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Child Car Seats

Category: Practical Advice Driving and Towing | Author: |  Date posted:  | Impressions: 22881   4371

Use Child Car Seats Safely

The growing awareness of safe driving and the “Arrive Alive” campaign, and our National Road Safety Laws has alerted the general public and parents to the importance of using car seats for their small children whenever and wherever they are driving. No matter the distance.

However, serious neck and spinal injuries -- and even death -- can result if child car seats are used incorrectly.

While motor vehicle accidents can be dangerous for all passengers, small children are especially at risk.

The weight of the head of a child makes the cervical spine much more vulnerable to injury, and the infant has very little control in the muscles of the neck, and the head can also bounce from side to side and fall forward, which can cause serious spine and neck injuries, according to Medical research on child related accidents.

The following guidelines and safety tips will ensure proper car seat safety:

  • Make sure the child safety seat is appropriate for the age and size of the child. A newborn infant requires a different seat than a 3-year-old will require.
  • The car seat should always be rear facing as the forces and impact of a crash will be spread more evenly along the back and shoulders, providing more protection for the neck
  • Car seats should always be placed in the back seat of the car. This is especially important in cars equipped with air bags. If an air bag becomes deployed, the force could seriously injure, suffocate or kill a child or infant placed in the front seat.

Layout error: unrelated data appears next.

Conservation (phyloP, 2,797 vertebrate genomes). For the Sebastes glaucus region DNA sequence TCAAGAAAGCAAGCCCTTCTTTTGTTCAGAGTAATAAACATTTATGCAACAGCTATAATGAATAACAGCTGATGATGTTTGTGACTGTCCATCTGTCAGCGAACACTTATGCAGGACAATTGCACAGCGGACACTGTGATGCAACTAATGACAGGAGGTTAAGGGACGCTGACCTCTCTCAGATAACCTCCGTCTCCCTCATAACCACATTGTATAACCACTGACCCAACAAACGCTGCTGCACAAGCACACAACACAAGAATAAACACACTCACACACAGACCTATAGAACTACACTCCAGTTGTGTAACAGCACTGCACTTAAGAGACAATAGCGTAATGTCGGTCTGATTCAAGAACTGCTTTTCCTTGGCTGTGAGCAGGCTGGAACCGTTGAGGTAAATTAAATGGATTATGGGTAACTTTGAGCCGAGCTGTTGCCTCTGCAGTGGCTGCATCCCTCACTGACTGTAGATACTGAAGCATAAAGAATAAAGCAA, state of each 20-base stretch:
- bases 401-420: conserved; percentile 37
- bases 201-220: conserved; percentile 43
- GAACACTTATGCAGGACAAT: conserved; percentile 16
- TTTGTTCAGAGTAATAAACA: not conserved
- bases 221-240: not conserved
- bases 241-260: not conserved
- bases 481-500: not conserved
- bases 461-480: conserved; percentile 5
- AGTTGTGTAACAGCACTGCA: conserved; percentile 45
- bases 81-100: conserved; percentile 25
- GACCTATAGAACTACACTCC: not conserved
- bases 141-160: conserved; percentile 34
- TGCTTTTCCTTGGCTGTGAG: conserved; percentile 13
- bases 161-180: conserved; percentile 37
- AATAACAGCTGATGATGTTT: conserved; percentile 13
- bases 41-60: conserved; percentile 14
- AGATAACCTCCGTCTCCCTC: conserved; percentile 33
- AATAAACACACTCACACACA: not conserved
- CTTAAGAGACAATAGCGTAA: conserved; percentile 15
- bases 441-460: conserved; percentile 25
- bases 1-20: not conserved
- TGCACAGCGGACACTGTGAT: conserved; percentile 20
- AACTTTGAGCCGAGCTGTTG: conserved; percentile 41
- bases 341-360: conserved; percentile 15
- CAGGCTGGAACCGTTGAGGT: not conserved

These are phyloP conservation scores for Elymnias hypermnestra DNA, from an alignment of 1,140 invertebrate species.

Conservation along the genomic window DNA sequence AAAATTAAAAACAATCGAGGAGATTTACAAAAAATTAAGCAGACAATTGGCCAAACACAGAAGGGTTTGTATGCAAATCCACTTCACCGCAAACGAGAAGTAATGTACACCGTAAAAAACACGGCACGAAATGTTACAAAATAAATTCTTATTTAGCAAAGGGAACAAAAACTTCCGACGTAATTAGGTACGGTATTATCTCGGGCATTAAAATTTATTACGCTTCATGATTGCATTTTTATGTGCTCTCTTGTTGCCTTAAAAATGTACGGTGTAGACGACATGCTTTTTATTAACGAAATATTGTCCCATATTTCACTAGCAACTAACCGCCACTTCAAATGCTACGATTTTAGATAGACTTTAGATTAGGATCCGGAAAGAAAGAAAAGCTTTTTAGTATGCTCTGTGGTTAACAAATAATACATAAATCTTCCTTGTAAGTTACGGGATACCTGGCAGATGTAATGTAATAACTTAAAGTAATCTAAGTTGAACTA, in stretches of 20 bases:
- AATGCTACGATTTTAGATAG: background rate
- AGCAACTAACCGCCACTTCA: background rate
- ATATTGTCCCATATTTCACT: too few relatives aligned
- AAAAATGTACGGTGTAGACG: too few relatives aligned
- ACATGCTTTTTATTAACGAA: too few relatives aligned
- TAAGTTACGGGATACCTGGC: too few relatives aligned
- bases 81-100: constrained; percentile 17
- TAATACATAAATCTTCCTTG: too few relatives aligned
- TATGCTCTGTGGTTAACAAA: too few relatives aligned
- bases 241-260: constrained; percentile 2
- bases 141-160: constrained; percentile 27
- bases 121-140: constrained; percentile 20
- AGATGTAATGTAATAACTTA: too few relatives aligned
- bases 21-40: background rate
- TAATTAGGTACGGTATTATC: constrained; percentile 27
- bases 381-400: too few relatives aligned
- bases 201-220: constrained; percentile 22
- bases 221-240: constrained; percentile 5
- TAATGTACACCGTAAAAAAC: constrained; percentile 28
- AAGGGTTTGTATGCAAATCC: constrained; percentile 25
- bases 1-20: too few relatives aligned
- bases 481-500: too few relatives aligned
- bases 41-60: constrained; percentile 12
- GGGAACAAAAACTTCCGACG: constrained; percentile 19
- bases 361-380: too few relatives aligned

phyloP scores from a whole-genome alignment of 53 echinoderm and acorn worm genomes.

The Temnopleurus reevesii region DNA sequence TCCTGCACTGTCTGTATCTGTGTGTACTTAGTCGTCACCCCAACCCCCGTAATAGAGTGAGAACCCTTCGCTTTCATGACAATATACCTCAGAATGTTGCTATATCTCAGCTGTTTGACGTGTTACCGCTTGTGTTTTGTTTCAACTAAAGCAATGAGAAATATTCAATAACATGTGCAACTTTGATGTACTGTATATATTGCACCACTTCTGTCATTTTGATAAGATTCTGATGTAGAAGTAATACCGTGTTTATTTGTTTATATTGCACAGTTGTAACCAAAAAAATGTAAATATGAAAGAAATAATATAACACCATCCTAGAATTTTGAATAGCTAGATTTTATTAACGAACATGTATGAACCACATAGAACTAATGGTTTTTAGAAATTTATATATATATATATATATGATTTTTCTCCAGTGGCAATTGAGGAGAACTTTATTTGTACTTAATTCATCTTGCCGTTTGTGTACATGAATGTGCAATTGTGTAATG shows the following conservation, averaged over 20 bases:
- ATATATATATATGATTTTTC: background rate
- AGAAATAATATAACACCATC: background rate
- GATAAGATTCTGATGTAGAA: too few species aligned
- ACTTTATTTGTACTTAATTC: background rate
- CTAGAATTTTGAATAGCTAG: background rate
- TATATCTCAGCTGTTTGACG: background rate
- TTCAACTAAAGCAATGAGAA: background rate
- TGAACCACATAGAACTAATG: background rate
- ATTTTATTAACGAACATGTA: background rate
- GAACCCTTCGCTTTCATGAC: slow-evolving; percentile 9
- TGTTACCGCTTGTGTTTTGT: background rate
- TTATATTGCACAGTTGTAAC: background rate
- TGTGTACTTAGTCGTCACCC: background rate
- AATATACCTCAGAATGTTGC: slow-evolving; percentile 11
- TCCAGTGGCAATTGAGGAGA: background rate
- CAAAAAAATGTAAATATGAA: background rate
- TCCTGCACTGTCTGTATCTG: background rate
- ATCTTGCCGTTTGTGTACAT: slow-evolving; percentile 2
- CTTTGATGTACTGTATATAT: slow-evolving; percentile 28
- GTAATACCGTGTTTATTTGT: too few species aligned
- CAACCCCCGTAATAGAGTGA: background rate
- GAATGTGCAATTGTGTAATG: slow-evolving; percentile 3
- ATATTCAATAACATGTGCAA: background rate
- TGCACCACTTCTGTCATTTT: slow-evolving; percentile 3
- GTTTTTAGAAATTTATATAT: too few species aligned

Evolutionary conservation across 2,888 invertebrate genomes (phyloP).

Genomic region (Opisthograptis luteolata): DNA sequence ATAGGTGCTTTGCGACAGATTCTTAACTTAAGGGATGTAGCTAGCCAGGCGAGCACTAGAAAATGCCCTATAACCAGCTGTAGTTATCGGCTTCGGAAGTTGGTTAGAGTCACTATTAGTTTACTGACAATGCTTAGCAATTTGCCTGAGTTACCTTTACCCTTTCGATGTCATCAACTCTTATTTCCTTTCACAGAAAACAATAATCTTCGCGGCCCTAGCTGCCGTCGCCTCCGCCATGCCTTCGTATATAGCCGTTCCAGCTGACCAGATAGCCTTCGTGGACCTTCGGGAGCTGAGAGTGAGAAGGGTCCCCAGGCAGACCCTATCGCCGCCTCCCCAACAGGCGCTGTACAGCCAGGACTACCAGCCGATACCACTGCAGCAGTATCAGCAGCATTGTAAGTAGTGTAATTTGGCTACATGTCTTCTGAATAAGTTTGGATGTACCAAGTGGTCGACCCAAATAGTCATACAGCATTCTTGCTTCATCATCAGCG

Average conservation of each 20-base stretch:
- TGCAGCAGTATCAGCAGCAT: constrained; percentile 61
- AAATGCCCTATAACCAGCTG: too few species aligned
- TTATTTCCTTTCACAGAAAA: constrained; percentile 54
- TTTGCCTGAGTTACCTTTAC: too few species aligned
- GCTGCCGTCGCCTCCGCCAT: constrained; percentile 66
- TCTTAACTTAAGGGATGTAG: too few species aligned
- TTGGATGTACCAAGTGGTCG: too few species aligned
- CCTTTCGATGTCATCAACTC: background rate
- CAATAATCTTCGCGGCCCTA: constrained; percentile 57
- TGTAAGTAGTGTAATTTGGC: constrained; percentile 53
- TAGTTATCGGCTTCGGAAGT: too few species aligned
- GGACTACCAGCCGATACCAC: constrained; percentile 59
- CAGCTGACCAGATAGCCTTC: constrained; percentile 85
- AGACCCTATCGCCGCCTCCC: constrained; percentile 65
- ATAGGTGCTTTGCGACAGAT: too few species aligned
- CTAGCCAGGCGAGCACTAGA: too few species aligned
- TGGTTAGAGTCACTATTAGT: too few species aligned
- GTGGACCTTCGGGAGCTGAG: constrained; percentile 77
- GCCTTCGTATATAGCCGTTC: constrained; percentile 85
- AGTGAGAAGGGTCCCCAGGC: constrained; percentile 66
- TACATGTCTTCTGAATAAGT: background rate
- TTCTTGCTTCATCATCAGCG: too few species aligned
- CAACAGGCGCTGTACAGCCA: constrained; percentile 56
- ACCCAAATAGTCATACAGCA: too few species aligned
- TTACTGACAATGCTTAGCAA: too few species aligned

• Make sure the car seat is properly secured to the seat of the vehicle and is placed at a 45-degree angle to support the head of the infant or child.
  • The lap harness should be fastened low, as close to the hips as possible; the harness should never be fastened around the waist.
  • Make certain the shoulder harness is fastened securely and the straps lay flat against the body. Twisted straps can cause additional injury and might prevent the seat from working properly.
  • Use a retention clip (if provided by the manufacturer) when securing a child safety seat with the shoulder harness. The retention or shoulder harness clip is an added safety feature and must be fastened close to the armpit of the infant or child.
  • Borrowing or purchasing a used car seat can be dangerous; there is the possibility of unknown or undetected damage. 
  • Car seats that have been in a serious accident should never be used again.Be sure the clip between the legs of the child is fastened snugly.

If you or one of your children are involved in a serious automobile accident and have experienced neck and back discomfort, you should consider a visit to a chiropractor without delay.

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